Discuss the exploration of the self in Robinson Crusoe

1820 Words Dec 1st, 2008 8 Pages
'In all the time of my solitary life, I never felt so earnest, so strong a desire after the society of my fellow-creatures, or so deep a regret at the want of it.' (Robinson Crusoe). Use this quotation as a starting point for the exploration of the self in Robinson CrusoeSelf is broadly defined as the essential qualities that make a person distinct from all others. In Defoe's words the word, "governs the whole world; the present Race of Men all come into it. 'tis the foundation of every prospect in life, the beginning and end of our Actions." It is the essence of man.

Crusoe undergoes a journey of self discovery whilst on the island. He learns things about himself that, quite probably, only years of isolation could have brought out in
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I seldom gave anything over without accomplishing it, when I once had it in my head enough to begin it.

Rousseau commends Crusoe and his mastery of nature through his existence, and indeed prosperity, on the island, as a triumph of man's individualism and the self.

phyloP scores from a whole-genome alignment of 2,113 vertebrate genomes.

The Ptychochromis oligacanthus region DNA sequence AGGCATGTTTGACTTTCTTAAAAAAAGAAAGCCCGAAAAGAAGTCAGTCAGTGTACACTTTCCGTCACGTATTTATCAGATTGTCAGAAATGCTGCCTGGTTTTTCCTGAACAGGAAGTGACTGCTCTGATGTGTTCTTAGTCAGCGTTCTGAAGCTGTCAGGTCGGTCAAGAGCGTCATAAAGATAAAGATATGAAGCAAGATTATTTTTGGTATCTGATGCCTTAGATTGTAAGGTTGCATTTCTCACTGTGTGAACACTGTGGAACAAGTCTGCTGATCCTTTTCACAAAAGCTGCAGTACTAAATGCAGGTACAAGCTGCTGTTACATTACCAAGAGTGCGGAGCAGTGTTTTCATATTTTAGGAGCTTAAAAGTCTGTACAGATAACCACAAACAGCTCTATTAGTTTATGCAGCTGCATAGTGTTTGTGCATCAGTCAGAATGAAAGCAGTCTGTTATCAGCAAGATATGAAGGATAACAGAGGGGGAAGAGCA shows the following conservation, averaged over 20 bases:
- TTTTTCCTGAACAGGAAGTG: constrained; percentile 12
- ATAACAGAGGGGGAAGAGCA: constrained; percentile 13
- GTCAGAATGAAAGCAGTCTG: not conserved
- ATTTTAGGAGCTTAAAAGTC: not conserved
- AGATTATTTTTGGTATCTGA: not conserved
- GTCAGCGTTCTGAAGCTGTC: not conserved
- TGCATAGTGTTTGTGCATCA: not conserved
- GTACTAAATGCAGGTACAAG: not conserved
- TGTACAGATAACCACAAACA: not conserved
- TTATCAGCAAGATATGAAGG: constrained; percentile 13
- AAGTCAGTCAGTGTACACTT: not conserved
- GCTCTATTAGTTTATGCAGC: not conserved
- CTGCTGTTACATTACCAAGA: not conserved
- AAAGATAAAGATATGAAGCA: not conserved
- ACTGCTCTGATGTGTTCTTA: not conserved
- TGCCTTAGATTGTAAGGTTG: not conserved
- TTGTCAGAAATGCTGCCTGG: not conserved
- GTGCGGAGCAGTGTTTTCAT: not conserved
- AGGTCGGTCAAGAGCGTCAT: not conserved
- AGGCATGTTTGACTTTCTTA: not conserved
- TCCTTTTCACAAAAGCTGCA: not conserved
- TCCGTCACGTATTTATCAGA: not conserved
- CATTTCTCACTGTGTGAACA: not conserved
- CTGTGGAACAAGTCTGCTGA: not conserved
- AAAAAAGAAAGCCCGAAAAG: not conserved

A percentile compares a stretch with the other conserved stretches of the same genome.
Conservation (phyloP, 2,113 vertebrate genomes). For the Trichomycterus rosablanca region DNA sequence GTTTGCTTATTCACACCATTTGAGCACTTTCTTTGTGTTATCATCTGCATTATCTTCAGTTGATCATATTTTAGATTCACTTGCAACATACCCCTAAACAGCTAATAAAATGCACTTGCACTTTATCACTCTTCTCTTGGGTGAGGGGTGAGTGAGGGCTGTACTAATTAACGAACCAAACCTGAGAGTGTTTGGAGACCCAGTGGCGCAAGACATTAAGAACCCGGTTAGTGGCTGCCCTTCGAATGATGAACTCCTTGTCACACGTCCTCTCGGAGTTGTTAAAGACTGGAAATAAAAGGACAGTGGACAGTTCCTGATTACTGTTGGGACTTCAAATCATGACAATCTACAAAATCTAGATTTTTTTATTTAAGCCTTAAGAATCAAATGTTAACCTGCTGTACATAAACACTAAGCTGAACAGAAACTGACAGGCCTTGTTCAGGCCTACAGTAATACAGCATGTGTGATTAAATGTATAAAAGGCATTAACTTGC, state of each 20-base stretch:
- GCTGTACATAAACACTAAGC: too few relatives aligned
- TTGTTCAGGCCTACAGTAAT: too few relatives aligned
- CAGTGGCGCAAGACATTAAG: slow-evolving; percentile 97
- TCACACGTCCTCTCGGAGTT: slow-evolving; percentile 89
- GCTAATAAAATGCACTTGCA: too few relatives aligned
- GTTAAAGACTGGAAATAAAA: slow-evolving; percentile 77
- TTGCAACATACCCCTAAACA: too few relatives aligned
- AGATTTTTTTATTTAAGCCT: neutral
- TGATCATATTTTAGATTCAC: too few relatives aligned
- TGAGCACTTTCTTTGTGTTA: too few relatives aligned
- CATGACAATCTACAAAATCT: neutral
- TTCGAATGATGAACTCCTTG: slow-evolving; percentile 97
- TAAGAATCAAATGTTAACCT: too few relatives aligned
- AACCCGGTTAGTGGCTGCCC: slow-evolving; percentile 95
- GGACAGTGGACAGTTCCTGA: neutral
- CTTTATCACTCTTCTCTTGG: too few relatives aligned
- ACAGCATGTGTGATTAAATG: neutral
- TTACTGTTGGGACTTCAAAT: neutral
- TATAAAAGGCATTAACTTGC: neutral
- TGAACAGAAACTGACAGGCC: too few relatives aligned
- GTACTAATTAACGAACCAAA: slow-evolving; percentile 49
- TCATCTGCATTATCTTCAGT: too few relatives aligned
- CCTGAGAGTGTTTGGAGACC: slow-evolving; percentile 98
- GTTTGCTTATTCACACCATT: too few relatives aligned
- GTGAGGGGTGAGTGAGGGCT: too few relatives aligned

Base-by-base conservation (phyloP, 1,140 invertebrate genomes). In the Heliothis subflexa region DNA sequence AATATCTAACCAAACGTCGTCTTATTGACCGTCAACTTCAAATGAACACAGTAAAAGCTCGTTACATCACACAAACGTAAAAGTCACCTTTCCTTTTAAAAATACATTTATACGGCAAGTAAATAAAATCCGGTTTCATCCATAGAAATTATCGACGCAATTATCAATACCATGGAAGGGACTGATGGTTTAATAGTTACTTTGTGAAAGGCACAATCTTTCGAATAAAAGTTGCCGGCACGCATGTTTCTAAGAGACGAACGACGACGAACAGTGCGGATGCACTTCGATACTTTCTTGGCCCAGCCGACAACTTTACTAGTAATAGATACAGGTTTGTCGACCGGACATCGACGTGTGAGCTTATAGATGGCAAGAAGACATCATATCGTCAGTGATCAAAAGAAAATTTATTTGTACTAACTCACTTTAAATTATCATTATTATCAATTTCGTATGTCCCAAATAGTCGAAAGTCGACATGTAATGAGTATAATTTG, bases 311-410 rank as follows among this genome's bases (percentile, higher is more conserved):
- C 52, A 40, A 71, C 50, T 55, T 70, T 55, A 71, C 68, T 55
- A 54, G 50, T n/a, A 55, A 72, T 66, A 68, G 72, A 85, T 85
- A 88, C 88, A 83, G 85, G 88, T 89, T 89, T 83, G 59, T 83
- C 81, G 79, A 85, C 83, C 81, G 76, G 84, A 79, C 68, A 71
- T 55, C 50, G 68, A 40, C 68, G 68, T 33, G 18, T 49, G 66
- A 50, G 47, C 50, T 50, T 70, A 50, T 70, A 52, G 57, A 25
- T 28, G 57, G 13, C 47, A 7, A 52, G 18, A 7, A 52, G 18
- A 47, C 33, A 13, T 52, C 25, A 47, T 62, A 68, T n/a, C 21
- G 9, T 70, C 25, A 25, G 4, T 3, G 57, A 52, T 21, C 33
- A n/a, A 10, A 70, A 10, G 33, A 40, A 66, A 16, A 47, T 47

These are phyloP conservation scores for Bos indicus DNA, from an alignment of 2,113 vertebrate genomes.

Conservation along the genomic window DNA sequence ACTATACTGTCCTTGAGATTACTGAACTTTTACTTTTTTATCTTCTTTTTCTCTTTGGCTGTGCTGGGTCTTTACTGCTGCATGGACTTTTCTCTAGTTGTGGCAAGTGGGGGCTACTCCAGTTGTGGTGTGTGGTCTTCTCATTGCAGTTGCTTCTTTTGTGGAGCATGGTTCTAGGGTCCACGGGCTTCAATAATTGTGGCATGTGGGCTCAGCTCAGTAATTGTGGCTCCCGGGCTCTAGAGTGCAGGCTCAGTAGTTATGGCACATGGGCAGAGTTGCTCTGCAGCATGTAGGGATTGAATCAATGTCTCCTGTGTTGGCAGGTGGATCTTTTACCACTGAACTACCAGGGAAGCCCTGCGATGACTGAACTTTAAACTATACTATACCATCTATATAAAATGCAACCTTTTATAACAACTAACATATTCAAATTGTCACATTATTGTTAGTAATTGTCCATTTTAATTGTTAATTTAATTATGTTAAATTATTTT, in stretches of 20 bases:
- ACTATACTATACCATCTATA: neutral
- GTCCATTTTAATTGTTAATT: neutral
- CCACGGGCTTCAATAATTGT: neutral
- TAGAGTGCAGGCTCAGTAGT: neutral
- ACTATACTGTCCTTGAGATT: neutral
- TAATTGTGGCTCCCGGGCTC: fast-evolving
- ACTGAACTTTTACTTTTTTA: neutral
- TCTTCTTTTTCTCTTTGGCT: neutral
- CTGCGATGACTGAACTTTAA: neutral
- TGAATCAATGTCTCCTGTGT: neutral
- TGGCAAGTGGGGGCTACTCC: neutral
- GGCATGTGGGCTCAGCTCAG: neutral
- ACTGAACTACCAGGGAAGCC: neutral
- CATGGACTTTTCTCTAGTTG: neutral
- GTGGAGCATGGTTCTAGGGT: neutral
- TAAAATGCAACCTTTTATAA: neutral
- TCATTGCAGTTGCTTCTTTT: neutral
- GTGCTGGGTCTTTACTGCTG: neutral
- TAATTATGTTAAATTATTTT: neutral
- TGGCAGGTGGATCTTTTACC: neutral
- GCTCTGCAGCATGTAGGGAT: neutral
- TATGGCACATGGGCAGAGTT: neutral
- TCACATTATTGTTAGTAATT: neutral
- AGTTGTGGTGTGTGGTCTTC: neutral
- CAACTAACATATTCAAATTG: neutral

His mastery of nature is not quite enough for Crusoe on the island. He still suffers in his solitary life and ultimately his confinement causes him to turn to his bible and repent his sins. This repentance becomes a mechanism of coping with solitary life and he complains much less about his fate, taking a much more positive view of the island. The self will turn to religion in times of need.

His ordeal takes on a religious implications, particularly in retrospect when, after returning to England, Crusoe compares his experience to that of Job, whose faith was tested by God through the loss of family and wealth. His positive outlook on his experience as an intricate lesson in Christian patience, shows that despite his loneliness, he has learnt more about the self than perhaps any other experience could have taught.

There can be no doubt that Crusoe becomes accustomed to life on the island. In fact he becomes so used to his isolation, that the idea of another human being, particularly on discovering the footprint in the sand, petrifies him and causes him to risk ruining all that he has built for the sake of self defence. It is a key moment in the novel and it symbolizes
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